While I am dovish, I am not isolationist. I just don't see any benefit to risking our children's lives in the battle between political factions in other nations. Using our children to fight on behalf of a dictator or a warlord is not wise leadership and it is not in any way shape or form consistent with American values.
Robert Cornwall said…
As I noted in the post, I opposed the wars from the beginning, but once in, and having done damage to these nations (especially in Iraq) we were sort of beholden to stay the course.

What I find interesting about the current GOP field (minus McCain) is that these were the same ones charging Obama with "cutting and running." Well, who wants to cut and run now?

And they were the ones who said -- listen to the generals. Obama is listening to the generals -- so that's a bad thing.

Of course, and here's my point, politics is never about consistency. You make compromises and you change course once in office. That's a reality. It's one reason why I never followed my dream of being a politician!!
David said…
Being a good example is cheap and effective. We screwed that up big time. We were caught drunk on power and fell squarely into their trap.

I hope our war machine investors are satisfied with their returns so far.
Brian said…
I think David's last post cuts to the heart of the matter. Wars are about profit for the military-industrial complex. I know this sounds like an undergrad cliche, but I think it is true. Andrew Bacevich's WASHINGTON RULES does a good job of making this case. He shows a thread in foreign policy from the administrations of Truman through Obama.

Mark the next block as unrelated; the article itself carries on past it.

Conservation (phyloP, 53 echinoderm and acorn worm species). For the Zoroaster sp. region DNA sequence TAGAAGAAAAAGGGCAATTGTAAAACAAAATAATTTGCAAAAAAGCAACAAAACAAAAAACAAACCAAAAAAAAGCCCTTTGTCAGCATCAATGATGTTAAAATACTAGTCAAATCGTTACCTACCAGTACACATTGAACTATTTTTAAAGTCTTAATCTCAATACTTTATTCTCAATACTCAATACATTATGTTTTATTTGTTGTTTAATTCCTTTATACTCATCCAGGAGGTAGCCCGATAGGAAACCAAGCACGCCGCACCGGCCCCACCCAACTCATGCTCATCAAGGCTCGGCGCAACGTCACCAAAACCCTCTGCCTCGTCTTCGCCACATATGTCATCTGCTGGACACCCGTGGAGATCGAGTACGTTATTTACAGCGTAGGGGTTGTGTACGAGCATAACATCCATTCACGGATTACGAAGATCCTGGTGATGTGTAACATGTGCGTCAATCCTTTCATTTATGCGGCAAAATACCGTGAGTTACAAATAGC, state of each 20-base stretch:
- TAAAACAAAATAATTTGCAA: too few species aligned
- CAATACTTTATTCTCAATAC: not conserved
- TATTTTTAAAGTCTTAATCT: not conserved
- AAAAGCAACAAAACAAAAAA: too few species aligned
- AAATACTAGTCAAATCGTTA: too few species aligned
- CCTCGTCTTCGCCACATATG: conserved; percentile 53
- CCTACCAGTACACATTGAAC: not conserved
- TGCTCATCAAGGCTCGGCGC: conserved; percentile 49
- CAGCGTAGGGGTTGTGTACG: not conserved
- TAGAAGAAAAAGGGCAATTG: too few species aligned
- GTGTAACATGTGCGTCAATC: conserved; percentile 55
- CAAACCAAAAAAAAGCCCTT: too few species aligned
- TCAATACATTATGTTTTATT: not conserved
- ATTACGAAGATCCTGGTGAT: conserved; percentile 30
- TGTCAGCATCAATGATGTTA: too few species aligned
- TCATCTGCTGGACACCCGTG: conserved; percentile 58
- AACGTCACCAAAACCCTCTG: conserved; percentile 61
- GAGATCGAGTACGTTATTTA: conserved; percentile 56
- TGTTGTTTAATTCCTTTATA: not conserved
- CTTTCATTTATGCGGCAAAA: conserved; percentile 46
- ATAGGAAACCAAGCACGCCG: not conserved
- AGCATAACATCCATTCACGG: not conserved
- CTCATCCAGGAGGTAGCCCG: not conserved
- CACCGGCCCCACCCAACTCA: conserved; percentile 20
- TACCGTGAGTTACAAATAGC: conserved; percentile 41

On a similar note, Naomi Klein's SHOCK DOCTRINE makes a strong case (in my opinion) that the powers at work in the world are invested in "disaster capitalism". Put the two together and you have the same basic people profiting off of the destruction of war plus the rebuilding.

"Paul" was right when he taught that our fight is not against flesh and bone (war), but against rulers and powers (systems).

I'm glad most readers of Bob's blog are for transforming the world into garden of peace.
David said…
"I'm glad most readers of Bob's blog are for transforming the world into garden of peace."

Very optimistic. Many don't seem to think it's their call.

I have a sense of humor in most things. NOT when my money is used for (sloppy or otherwise) executions by remote control because some think only "civilized" humans are worthy of human rights. If we haven't sinned in these areas, I don't know what sin is.
David said…